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Galaxy Classification With SQL Server

David Smith points out a nice Microsoft demo for classifying galaxies using SQL Server:

The SQL Server Blog has since published a step-by-step tutorial on implementing the galaxy classifier in SQL Server (and the code is also available on GitHub). This updated version of the demo uses the new MicrosoftML package in Microsoft R Server 9, and specifically the rxNeuralNet function for deep neural networks. The tutorial recommends using the Azure NC class of virtual machines, to take advantage of the GPU-accelerated capabilities of the function, and provides details on using the SQL Server interfaces to train the neural netowrk and run predictions (classifications) on the image database. For the details, follow the link below.

If you’re going to get into SQL Server R Services at any level of seriousness, I highly recommend R Tools for Visual Studio, as it will make building those external stored procedure calls much easier.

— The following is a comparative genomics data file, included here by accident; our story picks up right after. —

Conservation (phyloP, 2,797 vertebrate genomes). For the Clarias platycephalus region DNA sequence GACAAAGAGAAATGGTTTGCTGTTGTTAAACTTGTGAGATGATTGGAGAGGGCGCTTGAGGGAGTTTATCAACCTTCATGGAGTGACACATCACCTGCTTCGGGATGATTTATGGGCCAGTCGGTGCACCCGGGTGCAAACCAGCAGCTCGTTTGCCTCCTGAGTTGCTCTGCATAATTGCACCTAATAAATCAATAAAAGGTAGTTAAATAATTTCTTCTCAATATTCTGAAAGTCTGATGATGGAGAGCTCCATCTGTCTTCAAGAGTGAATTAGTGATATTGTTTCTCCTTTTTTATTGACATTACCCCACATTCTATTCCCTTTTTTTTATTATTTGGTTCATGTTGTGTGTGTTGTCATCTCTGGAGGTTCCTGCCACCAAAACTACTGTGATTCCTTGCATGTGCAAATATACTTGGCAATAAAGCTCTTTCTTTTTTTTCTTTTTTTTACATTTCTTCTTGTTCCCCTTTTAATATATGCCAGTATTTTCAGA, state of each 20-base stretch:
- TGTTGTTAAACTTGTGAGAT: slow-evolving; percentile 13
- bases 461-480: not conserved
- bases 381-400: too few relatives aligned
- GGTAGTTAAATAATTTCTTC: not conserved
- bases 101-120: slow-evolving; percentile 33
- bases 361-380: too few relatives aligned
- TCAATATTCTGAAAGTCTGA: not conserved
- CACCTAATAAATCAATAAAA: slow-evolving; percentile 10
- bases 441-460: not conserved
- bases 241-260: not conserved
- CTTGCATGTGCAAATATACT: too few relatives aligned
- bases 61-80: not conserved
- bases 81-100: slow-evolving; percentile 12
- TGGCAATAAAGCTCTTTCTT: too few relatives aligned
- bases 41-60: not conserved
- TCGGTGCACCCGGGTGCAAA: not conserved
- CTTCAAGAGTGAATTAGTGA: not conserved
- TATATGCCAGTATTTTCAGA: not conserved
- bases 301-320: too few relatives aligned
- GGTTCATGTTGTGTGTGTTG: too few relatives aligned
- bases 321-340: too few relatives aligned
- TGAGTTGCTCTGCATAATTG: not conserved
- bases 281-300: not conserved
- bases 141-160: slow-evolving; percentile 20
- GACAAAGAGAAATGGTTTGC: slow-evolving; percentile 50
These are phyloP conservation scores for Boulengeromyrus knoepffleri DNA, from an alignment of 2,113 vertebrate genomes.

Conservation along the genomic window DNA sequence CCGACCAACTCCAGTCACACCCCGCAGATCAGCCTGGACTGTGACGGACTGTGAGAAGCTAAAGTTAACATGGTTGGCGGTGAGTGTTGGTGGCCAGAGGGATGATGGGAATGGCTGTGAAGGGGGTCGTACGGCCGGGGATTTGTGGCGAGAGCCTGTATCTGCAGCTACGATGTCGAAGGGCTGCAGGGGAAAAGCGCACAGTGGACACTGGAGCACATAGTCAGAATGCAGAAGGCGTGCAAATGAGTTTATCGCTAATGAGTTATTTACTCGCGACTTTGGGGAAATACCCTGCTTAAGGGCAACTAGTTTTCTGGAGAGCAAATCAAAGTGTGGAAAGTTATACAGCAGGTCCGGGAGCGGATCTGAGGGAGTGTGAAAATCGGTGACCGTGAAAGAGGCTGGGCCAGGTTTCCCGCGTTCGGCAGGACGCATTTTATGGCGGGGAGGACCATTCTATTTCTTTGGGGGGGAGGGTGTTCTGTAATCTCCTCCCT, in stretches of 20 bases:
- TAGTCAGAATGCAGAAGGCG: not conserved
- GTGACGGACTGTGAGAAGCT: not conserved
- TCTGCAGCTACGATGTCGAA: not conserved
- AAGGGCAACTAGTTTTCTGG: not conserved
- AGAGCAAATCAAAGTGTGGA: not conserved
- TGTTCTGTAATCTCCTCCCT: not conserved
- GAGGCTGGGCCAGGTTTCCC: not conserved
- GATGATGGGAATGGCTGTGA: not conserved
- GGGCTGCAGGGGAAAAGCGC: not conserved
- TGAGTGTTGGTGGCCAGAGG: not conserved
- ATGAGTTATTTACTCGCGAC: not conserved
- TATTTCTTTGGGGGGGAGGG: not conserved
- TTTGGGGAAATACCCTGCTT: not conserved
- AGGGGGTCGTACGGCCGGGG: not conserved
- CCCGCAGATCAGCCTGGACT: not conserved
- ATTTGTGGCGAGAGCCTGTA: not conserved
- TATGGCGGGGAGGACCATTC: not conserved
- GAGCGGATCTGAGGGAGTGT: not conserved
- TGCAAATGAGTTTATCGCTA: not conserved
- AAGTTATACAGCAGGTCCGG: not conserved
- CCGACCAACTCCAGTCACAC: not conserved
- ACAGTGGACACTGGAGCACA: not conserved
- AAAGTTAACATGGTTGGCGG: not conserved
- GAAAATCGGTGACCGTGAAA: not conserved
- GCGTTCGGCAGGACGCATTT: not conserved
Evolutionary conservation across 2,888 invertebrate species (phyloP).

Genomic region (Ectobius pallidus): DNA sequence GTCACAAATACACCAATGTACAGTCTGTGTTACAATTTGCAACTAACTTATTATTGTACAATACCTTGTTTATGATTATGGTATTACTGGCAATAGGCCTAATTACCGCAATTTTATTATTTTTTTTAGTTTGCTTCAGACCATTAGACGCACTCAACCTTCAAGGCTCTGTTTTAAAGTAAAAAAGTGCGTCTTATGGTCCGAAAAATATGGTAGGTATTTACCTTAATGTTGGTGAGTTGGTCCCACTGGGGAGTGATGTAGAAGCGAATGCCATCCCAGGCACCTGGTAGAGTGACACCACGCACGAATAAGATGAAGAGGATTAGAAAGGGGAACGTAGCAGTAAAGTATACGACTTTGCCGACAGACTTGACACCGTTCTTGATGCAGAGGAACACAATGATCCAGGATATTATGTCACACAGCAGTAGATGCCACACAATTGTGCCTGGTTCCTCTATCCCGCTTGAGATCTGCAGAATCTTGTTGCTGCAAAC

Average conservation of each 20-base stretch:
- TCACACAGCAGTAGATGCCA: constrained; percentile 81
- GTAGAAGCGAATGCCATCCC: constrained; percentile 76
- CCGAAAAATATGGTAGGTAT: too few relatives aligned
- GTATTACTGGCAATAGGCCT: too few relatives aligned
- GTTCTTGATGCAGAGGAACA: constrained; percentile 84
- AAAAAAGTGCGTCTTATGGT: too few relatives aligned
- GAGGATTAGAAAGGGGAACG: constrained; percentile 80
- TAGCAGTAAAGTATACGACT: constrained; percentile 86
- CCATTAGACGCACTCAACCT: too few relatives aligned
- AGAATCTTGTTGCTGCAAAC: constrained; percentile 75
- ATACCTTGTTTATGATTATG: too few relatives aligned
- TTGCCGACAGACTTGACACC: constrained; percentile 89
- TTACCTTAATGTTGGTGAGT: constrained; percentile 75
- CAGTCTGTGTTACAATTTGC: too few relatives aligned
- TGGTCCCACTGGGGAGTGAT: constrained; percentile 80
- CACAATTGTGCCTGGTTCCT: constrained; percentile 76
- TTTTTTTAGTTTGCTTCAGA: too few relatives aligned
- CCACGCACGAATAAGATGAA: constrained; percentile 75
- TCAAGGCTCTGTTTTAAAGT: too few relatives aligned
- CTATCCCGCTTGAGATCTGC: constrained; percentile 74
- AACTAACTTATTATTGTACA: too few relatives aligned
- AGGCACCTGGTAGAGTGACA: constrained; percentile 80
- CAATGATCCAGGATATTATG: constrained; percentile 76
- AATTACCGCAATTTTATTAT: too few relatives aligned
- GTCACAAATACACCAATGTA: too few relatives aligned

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AT TIME ZONE And Reports

Rob Farley shows how to use AT TIME ZONE without sacrificing performance:

Because how am I supposed to know whether a particular date was before daylight saving started or after? I might know that an incident occurred at 6:30am in UTC, but is that 4:30pm in Melbourne or 5:30pm? Obviously I can consider which month it’s in, because I know that Melbourne observes daylight saving time from the first Sunday in October to the first Sunday in April, but then if there are customers in Brisbane, and Auckland, and Los Angeles, and Phoenix, and various places within Indiana, things get a lot more complicated.

To get around this, there were very few time zones in which SLAs could be defined for that company. It was just considered too hard to cater for more than that. A report could then be customised to say “Consider that on a particular date the time zone changed from X to Y”. It felt messy, but it worked. There was no need for anything to look up the Windows registry, and it basically just worked.

But these days, I would’ve done it differently.

Now, I would’ve used AT TIME ZONE.

Read on for the scenario.

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Instant File Initialization In DMVs

Rodney Landrum shows off a couple new columns in SQL Server 2016 SP1 DMVs: